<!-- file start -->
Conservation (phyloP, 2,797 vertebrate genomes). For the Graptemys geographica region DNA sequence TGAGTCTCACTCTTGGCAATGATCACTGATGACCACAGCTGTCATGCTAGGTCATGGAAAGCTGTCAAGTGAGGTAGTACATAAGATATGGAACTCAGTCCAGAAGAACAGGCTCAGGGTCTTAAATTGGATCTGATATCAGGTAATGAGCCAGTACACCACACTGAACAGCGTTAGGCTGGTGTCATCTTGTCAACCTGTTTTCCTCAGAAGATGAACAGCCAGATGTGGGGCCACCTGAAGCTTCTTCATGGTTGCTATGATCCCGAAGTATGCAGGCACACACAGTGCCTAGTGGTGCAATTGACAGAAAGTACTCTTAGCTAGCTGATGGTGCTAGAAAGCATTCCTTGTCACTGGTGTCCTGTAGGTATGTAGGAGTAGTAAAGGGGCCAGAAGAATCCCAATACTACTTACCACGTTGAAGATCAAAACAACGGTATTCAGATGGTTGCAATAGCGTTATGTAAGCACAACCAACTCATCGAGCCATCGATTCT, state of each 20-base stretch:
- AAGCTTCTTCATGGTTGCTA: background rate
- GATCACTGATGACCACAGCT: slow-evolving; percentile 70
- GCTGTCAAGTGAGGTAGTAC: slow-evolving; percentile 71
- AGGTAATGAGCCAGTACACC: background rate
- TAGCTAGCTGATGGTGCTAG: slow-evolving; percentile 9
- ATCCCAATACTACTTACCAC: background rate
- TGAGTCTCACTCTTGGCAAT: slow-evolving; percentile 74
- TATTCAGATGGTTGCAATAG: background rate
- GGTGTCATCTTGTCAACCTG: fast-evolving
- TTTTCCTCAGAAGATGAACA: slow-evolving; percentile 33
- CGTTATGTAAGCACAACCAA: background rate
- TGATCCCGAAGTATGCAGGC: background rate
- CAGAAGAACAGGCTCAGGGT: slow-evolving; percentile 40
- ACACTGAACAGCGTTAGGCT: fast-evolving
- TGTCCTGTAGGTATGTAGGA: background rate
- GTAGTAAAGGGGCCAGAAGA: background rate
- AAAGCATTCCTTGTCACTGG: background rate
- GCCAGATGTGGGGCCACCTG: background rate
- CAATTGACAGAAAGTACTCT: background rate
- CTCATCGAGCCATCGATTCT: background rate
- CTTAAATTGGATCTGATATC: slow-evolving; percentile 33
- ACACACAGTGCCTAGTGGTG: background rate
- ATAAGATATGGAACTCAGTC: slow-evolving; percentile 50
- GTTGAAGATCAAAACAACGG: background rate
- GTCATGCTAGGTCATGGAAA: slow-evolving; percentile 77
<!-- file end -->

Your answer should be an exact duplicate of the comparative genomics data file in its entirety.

Conservation (phyloP, 2,797 vertebrate genomes). For the Graptemys geographica region DNA sequence TGAGTCTCACTCTTGGCAATGATCACTGATGACCACAGCTGTCATGCTAGGTCATGGAAAGCTGTCAAGTGAGGTAGTACATAAGATATGGAACTCAGTCCAGAAGAACAGGCTCAGGGTCTTAAATTGGATCTGATATCAGGTAATGAGCCAGTACACCACACTGAACAGCGTTAGGCTGGTGTCATCTTGTCAACCTGTTTTCCTCAGAAGATGAACAGCCAGATGTGGGGCCACCTGAAGCTTCTTCATGGTTGCTATGATCCCGAAGTATGCAGGCACACACAGTGCCTAGTGGTGCAATTGACAGAAAGTACTCTTAGCTAGCTGATGGTGCTAGAAAGCATTCCTTGTCACTGGTGTCCTGTAGGTATGTAGGAGTAGTAAAGGGGCCAGAAGAATCCCAATACTACTTACCACGTTGAAGATCAAAACAACGGTATTCAGATGGTTGCAATAGCGTTATGTAAGCACAACCAACTCATCGAGCCATCGATTCT, state of each 20-base stretch:
- AAGCTTCTTCATGGTTGCTA: background rate
- GATCACTGATGACCACAGCT: slow-evolving; percentile 70
- GCTGTCAAGTGAGGTAGTAC: slow-evolving; percentile 71
- AGGTAATGAGCCAGTACACC: background rate
- TAGCTAGCTGATGGTGCTAG: slow-evolving; percentile 9
- ATCCCAATACTACTTACCAC: background rate
- TGAGTCTCACTCTTGGCAAT: slow-evolving; percentile 74
- TATTCAGATGGTTGCAATAG: background rate
- GGTGTCATCTTGTCAACCTG: fast-evolving
- TTTTCCTCAGAAGATGAACA: slow-evolving; percentile 33
- CGTTATGTAAGCACAACCAA: background rate
- TGATCCCGAAGTATGCAGGC: background rate
- CAGAAGAACAGGCTCAGGGT: slow-evolving; percentile 40
- ACACTGAACAGCGTTAGGCT: fast-evolving
- TGTCCTGTAGGTATGTAGGA: background rate
- GTAGTAAAGGGGCCAGAAGA: background rate
- AAAGCATTCCTTGTCACTGG: background rate
- GCCAGATGTGGGGCCACCTG: background rate
- CAATTGACAGAAAGTACTCT: background rate
- CTCATCGAGCCATCGATTCT: background rate
- CTTAAATTGGATCTGATATC: slow-evolving; percentile 33
- ACACACAGTGCCTAGTGGTG: background rate
- ATAAGATATGGAACTCAGTC: slow-evolving; percentile 50
- GTTGAAGATCAAAACAACGG: background rate
- GTCATGCTAGGTCATGGAAA: slow-evolving; percentile 77